Review: The Murder House by James Patterson

Has anyone ever counted the books James Patterson has published? Holy cow! That is one prodigious imagination. And he is not only a prolific writer, he does good things for the cause – he gives away books, he promotes reading, he supports independent booksellers. All good things. I’ve enjoyed a number of his previous books, but The Murder House I did not love. My mother gave me a copy of the audiobook for my birthday and I thought it would be perfect for an upcoming business trip. It’s a long drive from Cleveland to Indianapolis, then on to Detroit and back home. A good thriller would help me keep my eyes on the road. Unfortunately, there were several times that I got so annoyed with it, I almost turned it off completely, and for the very same reason I was frustrated by Black Run – the main character annoyed me.

At the heart of it, this is a terrific mystery and a big, complicated story. First, there’s the Murder House itself – 7 Ocean Drive. Bodies keep turning up there and it has developed a reputation in the Hamptons. Most recently, a Hollywood bigwig and the local woman he was cavorting with have been found tortured and murdered in the master bedroom. Local boy Noah Walker has been arrested for the murders: the local woman is his ex-girlfriend, and the murder weapon was found in his home. There’s a really interesting side-story here about Noah’s married lover. I thought I knew where it was going, but boy, was I wrong.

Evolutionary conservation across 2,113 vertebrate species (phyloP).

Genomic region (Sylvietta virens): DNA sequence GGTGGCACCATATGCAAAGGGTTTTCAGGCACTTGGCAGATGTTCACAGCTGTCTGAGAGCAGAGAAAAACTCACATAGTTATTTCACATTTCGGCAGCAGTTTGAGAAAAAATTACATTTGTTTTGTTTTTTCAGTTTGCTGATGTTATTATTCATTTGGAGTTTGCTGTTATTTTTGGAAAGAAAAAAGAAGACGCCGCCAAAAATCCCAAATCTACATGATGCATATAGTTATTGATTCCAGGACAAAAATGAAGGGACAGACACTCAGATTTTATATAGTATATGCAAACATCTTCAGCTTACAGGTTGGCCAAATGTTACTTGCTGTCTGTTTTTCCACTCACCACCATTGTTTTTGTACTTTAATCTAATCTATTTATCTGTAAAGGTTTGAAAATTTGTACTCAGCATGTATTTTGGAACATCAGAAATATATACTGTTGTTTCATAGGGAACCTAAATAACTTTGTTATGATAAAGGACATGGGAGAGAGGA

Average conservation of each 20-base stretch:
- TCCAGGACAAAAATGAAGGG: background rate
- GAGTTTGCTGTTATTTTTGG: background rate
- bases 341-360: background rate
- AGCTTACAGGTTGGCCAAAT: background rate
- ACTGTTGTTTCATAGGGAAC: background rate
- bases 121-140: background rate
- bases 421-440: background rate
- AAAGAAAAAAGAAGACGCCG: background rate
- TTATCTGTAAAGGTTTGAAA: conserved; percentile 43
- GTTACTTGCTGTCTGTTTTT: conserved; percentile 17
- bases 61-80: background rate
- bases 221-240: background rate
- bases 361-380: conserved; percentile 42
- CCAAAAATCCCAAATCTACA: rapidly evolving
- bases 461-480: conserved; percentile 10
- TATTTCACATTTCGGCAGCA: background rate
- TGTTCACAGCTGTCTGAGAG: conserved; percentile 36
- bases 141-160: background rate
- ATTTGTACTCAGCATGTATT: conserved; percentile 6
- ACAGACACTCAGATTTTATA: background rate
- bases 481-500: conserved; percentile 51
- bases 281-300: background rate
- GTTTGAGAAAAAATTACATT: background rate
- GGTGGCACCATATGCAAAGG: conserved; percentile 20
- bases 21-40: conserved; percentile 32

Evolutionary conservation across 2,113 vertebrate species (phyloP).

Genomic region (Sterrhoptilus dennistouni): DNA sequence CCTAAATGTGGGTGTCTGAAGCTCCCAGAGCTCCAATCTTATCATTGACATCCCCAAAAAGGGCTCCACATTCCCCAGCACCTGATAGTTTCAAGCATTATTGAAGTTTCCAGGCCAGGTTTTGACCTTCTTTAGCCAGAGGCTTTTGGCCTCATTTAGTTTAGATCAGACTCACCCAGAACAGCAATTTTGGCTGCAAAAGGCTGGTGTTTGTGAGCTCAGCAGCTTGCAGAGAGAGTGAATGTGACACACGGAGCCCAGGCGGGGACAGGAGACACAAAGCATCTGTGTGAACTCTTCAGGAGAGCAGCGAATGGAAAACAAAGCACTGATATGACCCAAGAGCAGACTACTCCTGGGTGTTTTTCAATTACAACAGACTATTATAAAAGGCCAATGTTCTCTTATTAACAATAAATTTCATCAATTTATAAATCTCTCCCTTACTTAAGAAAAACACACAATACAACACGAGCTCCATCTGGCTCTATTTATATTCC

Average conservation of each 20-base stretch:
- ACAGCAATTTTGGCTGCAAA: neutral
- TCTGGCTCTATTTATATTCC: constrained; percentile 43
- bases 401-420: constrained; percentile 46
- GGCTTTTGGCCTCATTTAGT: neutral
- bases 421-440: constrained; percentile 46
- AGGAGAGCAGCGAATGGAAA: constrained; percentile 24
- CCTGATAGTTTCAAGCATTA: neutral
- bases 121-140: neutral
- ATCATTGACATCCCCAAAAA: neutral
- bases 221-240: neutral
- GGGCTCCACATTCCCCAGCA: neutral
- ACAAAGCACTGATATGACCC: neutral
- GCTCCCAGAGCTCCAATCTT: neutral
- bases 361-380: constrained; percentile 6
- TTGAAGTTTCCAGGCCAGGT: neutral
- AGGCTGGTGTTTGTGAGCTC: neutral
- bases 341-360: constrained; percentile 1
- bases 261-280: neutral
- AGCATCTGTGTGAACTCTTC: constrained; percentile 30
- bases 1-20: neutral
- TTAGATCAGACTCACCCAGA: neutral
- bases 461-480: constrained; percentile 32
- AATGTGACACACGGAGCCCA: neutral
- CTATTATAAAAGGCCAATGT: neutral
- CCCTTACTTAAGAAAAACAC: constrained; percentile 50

Then there’s Jenna Murphy. Jenna is the niece of the local police chief, come back to the Hamptons after a stretch on the NYPD and a very unpleasant end to that career path. Her return hasn’t been easy – she is plagued by nightmares and panic attacks, she is not really trusted by her new colleagues, and her relationship to the chief puts her in a difficult position. More than anything else, though, the trouble is caused by her own stupidity. She makes bad decision after bad decision and is still somehow surprised that things turn out badly. She was the primary reason I hit the Eject button on this particular audiobook more than once. She is going to have to confront her demons, face her past, etc., etc., if she’s going to solve the case and save herself.

Now, maybe that won’t bother you the way it bothered me. My mother loved the book, and I can understand that. There’s a thrilling mystery here with plenty of twists and turns. (To be fair, some of those are so well-telegraphed that they can’t even be called “twists.” If anyone didn’t see the final “twist” coming, they must have slept through the middle 50 chapters.) There are plenty of interesting minor characters who turn up, changing the course of the story and making you think it’s heading somewhere that it’s not. So if you aren’t bothered by a main character that you want to throttle, give The Murder House a shot. There’s a great deal to recommend it.

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